The end of Collins' tenure reminded me of a recent article in Touchstone magazine that I read recently. The piece referred to an interview with Collins and Richard Dawkins that was published in Time magazine in November, 2006. That interview contained an exchange between the two that I think is worthy of comment. While considering the beginning of the universe and the possibility that a supernatural creator could have been responsible for it, we get the following:
DAWKINS: ... We are profoundly ignorant of these matters. We need to work on them. But to suddenly say the answer is God--it's that that seems to me to close off the discussion.Today I want to address one simple point. My next post will cover Dawkins' assertion in general. The simple point is this ...
TIME: Could the answer be God?
DAWKINS: There could be something incredibly grand and incomprehensible and beyond our present understanding.
COLLINS: That's God.
DAWKINS: Yes. But it could be any of a billion Gods. It could be God of the Martians or of the inhabitants of Alpha Centauri. The chance of its being a particular God, Yahweh, the God of Jesus, is vanishingly small--at the least, the onus is on you to demonstrate why you think that's the case ... we were talking about the origins of the universe and the physical constants, I provided what I thought were cogent arguments against a supernatural intelligent designer. But it does seem to me to be a worthy idea. Refutable--but nevertheless grand and big enough to be worthy of respect. I don't see the Olympian gods or Jesus coming down and dying on the Cross as worthy of that grandeur. They strike me as parochial. If there is a God, it's going to be a whole lot bigger and a whole lot more incomprehensible than anything that any theologian of any religion has ever proposed.
Dawkins goes on, from the above quote, to dismiss the idea that the improbability of 6 physical constants (gravity being one, not sure of the other five he admits to) of the universe being "tweeked" exactly right for life to be possible is not very convincing to him. Apparently both Dawkins -- and Collins, who never corrected him on it -- are unaware that in 1961 there were two of these constants in play. By the 1970s, scientists had identified the six to which Dawkins appears to refer. The list (provided by Reasons To Believe's, Hugh Ross) below shows how the number of design features in the universe has grown over the years ...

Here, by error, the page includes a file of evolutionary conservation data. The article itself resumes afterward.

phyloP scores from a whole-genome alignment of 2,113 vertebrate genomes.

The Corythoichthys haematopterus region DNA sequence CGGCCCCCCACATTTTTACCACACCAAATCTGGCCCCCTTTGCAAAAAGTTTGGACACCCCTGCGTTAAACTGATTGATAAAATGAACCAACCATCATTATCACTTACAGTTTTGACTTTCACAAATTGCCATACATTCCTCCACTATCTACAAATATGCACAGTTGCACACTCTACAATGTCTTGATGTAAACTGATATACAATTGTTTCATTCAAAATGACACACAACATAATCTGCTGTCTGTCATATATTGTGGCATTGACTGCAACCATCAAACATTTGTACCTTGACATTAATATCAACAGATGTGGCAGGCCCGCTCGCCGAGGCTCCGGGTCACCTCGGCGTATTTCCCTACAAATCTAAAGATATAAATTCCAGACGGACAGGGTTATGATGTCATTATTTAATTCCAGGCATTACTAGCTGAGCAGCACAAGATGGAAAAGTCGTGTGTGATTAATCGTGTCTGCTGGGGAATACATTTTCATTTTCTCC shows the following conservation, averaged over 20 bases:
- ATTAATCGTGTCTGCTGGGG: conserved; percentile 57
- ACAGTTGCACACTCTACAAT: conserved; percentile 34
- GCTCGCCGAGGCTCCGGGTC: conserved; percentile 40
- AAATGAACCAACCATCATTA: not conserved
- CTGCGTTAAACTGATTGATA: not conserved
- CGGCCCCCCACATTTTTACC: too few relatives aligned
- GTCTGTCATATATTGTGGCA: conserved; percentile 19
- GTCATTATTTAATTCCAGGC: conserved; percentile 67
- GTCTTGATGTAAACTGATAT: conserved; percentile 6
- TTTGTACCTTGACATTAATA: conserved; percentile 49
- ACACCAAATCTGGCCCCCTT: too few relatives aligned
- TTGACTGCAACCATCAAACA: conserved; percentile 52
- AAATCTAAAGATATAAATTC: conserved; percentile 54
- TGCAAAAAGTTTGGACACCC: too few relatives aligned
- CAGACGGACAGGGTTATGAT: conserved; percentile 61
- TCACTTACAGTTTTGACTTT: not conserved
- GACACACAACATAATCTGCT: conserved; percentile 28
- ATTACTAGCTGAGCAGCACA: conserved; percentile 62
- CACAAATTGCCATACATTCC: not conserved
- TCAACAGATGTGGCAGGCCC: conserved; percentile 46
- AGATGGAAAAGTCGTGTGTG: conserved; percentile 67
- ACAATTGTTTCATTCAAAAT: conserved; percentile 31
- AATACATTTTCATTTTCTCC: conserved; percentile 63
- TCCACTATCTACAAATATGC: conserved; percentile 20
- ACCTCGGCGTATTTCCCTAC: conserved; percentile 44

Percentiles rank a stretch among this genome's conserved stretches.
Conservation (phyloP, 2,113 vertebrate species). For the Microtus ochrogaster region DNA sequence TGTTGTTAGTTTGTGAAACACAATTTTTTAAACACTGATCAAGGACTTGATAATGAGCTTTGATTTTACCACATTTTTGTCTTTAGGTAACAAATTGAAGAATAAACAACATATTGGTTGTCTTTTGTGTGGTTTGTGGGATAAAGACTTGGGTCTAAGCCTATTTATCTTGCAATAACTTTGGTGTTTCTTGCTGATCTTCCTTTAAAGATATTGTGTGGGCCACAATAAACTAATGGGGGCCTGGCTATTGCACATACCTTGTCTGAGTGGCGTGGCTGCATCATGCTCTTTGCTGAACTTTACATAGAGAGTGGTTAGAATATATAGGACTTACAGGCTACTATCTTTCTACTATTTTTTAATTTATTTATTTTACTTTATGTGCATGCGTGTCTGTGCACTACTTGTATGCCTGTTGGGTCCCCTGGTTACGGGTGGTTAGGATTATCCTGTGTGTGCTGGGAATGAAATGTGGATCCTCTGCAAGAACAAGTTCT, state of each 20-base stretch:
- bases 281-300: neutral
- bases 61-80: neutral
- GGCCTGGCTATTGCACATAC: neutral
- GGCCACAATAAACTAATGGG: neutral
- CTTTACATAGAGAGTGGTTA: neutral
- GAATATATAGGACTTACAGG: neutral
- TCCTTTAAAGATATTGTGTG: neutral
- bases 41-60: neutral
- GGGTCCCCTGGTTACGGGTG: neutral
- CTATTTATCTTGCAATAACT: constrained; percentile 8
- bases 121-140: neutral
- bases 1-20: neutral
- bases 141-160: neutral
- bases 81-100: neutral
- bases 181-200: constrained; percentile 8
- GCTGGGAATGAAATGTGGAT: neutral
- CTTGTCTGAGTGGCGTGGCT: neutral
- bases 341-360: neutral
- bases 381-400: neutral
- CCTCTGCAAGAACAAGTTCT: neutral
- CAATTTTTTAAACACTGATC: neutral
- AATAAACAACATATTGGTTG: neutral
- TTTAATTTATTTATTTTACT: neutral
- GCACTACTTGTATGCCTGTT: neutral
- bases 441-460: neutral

In 1995 there were 41 design features identified.
In 2000 there were 128 design features identified.
In 2002 there were 202 design features identified.
In 2004 there were 322 design features identified.
In 2006 there were 676 design features identified.
That's right, as of two years ago astronomer Hugh Ross has identified 676! While improbability does not constitute an airtight argument, at some point such astronomical improbabilities would seem to approach an impossibility. In this case, Ross has calculated the probability at one chance in 10 to the 556th power -- that's a one, with 556 zeros after it -- that the constants the define our universe would be just the way they are or life would not exist anywhere.
By way of comparison, there are estimated to be 10 the the 80th power atoms in the entire known universe. Mathematicians consider on chance in 10 to the 50th power to constitute and impossibility.
Dawkins would undoubtedly reply that no matter how improbable something is, that improbability does not mean it couldn't happen. Fair enough. You be the judge of whose view is more reasonable.
More on Dawkins' comment next time ...